By that time about everything was cleaned up, and many structures had been rebuilt.

A few days before the tribute day, tragedy struck. Gann Jepsen’s husband died of a heart attack.

She credits “adrenaline and God” for giving her the strength to make it through the tribute. She also credits people returning to her the love and help she had given.

“God answered those prayers in a mighty, mighty way,” Gann Jepsen said. “It was as if everything I had been doing for the community, they were doing for me and my family.”

Gann Jepsen remarried, and she and husband Christian adopted a girl from China in 2017. She also has four children of her own.

‘The church was like the hub’

“Immediately after the tornado, I checked on our neighbors and ran to the church, and sure enough, a lot of people went there to have some place safe to go, even if their house was gone,” Maxwell remembered. “Then that night, the Red Cross came here and tried to set up an emergency shelter. No one used it. Everyone had some place to go, whether it was with a friend or a family member. Everyone got taken care of that night.”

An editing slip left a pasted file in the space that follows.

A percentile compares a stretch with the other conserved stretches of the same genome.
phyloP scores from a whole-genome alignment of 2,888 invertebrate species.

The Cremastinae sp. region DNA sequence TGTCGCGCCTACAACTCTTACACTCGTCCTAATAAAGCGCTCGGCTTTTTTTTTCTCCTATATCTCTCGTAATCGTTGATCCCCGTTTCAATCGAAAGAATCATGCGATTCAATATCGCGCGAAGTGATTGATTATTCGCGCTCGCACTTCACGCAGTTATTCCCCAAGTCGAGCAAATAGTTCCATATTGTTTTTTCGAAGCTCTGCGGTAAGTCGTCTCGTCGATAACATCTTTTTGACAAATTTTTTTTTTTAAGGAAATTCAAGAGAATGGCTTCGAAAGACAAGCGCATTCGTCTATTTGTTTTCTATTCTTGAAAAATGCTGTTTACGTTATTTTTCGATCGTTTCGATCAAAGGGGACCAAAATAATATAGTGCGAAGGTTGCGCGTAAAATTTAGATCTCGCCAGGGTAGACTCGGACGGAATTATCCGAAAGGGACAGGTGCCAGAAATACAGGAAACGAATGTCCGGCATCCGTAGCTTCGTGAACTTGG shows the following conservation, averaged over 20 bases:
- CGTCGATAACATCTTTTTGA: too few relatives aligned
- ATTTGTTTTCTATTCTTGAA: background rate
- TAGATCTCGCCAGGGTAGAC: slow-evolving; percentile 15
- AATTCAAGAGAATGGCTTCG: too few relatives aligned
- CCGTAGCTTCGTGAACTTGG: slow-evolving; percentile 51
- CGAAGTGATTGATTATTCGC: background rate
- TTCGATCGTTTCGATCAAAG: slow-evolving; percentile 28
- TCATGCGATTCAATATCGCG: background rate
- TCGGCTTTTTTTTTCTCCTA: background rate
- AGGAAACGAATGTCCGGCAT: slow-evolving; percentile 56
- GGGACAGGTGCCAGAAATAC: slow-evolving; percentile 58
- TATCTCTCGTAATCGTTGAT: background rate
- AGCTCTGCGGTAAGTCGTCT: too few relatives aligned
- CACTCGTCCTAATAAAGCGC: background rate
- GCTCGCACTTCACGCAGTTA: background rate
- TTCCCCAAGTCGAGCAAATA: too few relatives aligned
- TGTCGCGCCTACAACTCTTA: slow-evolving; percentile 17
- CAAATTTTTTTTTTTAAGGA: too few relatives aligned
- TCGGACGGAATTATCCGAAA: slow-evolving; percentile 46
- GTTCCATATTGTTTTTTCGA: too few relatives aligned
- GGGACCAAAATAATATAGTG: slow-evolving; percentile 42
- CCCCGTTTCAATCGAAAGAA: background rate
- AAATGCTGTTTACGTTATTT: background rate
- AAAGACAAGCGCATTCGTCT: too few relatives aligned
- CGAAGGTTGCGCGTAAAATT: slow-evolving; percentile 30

In the tornado’s aftermath, Maxwell remembers people looking out for each other — “the Christian fellowship, the presence of the Lord, protection and the unity.”

The church remained a central part of recovery efforts.

For several weeks, lunches were served there for people rebuilding their homes or volunteers who flocked to town to help “or for people coming back looking through the debris for their stuff or whether it was to meet with people to get help, like the insurance company or FEMA,” Maxwell said.

“The church was like the hub,” he said. “I’m sure that’s the way it was years and years ago. The church was the center of the community.”

Maxwell said he recently spoke with people who commented about all “the nice new houses in Gifford.” They didn’t know it was due to rebuilding after the tornado.

Maxwell said his family easily remembers the anniversary of the tornado. It’s one day after his daughter’s birthday.

“It’s something we talk about every single year on her birthday, remembering that day,” he said. “After the tornado, the 8-year-old said, ‘I’m not going to get a birthday party, am I?’”

She is now a senior at Rantoul Township High School.

The post Ten years after Gifford tornado: ‘There were countless miracles’ appeared first on Chicago Popular.